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1.2.1 Dec 31, 2020

#22 in Development tools

MIT license


crates.io license

Analyzer of security features in executable binaries

binary-security-check is a command line utility that analyzes executable binaries looking for features that make the executable more secure, or less prone to some vulnerabilities.

Installation instructions

In order to use this tool on your computer, you need to build it from sources:

  1. If you don't have a Rust toolchain installed, then install one. I recommend installing the latest stable toolchain for your computer.

  2. Install a C toolchain for your computer. For example on Debian Linux:

    sudo apt-get install build-essential
  3. Build the sources:

    cargo install binary-security-check
  4. You should be able to run the tool directly:

    binary-security-check -h

Supported formats

Different executable formats are currently supported:

  • ELF format in 32-bits and 64-bits variants. It is used, for instance, in Linux and BSD executable programs and shared libraries. These files usually have either no extension, or the .so extension.
  • Archive format, used in static libraries storing object files. It is used, for example, in Linux and Windows static libraries. These files usually have one of the following extensions: .a, .lib, etc.
  • PE32 format (32-bits variant) and PE32+ format (64-bits variant) used by Windows executable programs and shared libraries. These files usually have one of the following extensions: .exe, .scr, .dll, .sys, etc. 16-bits executable binaries are not supported.

Reported security features:

The list of security features analyzed by binary-security-check depends on the analyzed format. Each security feature has a keyword identifying it in the report.

For the ELF format, the analyzed features are:

  • Address Space Layout Randomization: ASLR option.
  • Stack smashing protection: STACK-PROT option.
  • Executable pages become read-only after relocation: READ-ONLY-RELOC option.
  • Imported symbols are bound immediately during the loading of the binary: IMMEDIATE-BIND option.
  • Potentially unsafe C library functions calls are replaced with more secure variants: FORTIFY-SOURCE option.

For the Archive format, the analyzed features are:

  • Stack smashing protection: STACK-PROT option.

For PE32 and PE32+ formats, the analyzed features are:

  • Address Space Layout Randomization: ASLR, ASLR-EXPENSIVE, ASLR-LOW-ENTROPY-LT-2GB, ASLR-LOW-ENTROPY, ASLR-LT-2GB options.
  • Data Execution Prevention: DATA-EXEC-PREVENT option.
  • Control Flow Guard: CONTROL-FLOW-GUARD option.
  • Handling of addresses larger than 2 Gigabytes: HANDLES-ADDR-GT-2GB option.
  • Executable has a check sum of its data: CHECKSUM option.
  • Only allow running inside AppContainer: RUNS-IN-APP-CONTAINER option.
  • Integrity verification is required based on digital signature: VERIFY-DIGITAL-CERT option.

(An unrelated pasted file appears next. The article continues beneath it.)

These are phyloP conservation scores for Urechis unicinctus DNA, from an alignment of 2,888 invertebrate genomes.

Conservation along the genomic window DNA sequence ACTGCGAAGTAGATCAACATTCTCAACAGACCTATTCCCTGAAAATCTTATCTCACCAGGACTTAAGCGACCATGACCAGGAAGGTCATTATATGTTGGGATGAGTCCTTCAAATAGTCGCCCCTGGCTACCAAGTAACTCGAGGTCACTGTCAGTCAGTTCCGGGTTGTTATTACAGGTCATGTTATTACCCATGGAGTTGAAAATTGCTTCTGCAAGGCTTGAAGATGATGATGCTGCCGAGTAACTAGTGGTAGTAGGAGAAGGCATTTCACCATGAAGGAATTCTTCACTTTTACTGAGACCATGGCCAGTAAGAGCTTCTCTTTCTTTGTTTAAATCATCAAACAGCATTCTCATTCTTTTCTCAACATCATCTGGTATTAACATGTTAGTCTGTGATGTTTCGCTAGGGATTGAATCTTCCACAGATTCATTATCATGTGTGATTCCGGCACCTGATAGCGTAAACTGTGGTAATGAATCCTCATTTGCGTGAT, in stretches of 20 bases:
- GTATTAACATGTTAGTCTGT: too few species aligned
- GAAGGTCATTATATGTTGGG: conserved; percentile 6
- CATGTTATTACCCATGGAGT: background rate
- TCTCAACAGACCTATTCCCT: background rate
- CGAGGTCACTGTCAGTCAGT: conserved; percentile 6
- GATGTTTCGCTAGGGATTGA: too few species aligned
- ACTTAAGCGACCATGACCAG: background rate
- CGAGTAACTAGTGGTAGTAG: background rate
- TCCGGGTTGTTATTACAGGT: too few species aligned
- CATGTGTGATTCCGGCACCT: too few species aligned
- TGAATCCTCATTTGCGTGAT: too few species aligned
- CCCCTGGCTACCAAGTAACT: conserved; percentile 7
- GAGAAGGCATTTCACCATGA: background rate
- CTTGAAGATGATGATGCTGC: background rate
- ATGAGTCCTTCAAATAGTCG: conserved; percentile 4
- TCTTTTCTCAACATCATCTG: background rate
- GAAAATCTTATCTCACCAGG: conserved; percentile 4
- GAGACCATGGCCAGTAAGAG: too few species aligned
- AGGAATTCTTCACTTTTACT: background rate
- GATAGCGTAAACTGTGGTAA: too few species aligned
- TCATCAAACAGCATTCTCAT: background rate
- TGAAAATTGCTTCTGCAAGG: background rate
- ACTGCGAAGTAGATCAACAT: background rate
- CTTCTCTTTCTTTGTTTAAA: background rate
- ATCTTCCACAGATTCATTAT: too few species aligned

• Manifest files must be considered when loading executable: CONSIDER-MANIFEST option.
  • Safe Structured Exception Handling: SAFE-SEH option.

Reporting format

The program can analyze multiple binary files. For each file, it displays the file path, and the status of the checked security features.

The status of the security feature in the binary is indicated by a letter before the keyword:

  • + means the feature is present/supported.
  • ! means the feature is absent/unsupported.
  • ~ means the feature is probably present/supported.
  • ? means the feature status is unknown.

For example, !ASLR means the binary does not support Address Space Layout Randomization.


Usage: binary-security-check [OPTIONS] <INPUT_FILES>...

          Binary files to analyze

  -v, --verbose
          Verbose logging
  -c, --color <COLOR>
          Use color in standard output [default: auto] [possible values: auto, always, never]
  -l, --libc <LIBC>
          Path of the C runtime library file
  -s, --sysroot <SYSROOT>
          Path of the system root for finding the corresponding C runtime library
  -i, --libc-spec <LIBC_SPEC>
          Use an internal list of checked functions as specified by a specification
          [possible values: lsb1, lsb1dot1, lsb1dot2, lsb1dot3, lsb2, lsb2dot0dot1, lsb2dot1, lsb3,
          lsb3dot1, lsb3dot2, lsb4, lsb4dot1, lsb5]
  -n, --no-libc
          Assume that input files do not use any C runtime libraries
  -h, --help
          Print help
  -V, --version
          Print version

If --libc-spec is specified, then its value can be one of the following versions
of the Linux Standard Base specifications:
- lsb1: LSB 1.0.0.
- lsb1dot1: LSB 1.1.0.
- lsb1dot2: LSB 1.2.0.
- lsb1dot3: LSB 1.3.0.
- lsb2: LSB 2.0.0.
- lsb2dot0dot1: LSB 2.0.1.
- lsb2dot1: LSB 2.1.0.
- lsb3: LSB 3.0.0.
- lsb3dot1: LSB 3.1.0.
- lsb3dot2: LSB 3.2.0.
- lsb4: LSB 4.0.0.
- lsb4dot1: LSB 4.1.0.
- lsb5: LSB 5.0.0.

By default, this tool tries to automatically locate the C library in the
following directories:
- /lib/
- /usr/lib/
- /lib64/
- /usr/lib64/
- /lib32/
- /usr/lib32/

The tools "readelf" and "ldd" can be used to help find the path of the C library
needed by the analyzed files, which is given by the --libc parameter.

Miscellaneous features

  • Runs on multiple platforms, including Linux, FreeBSD and Windows.
  • Supports all binary executable formats independently of which platform is used to run the tool.
  • Operates in parallel when sensible.
  • Output colored text.
  • Support multiple ways to identify binary's dependent C library (if there is one), including Linux Standard Base (LSB) specifications.
  • Designed to be easily extensible.


Copyright 2018-2024 Koutheir Attouchi. See the LICENSE.txt file at the top-level directory of this distribution. Licensed under the MIT license. This file may not be copied, modified, or distributed except according to those terms.


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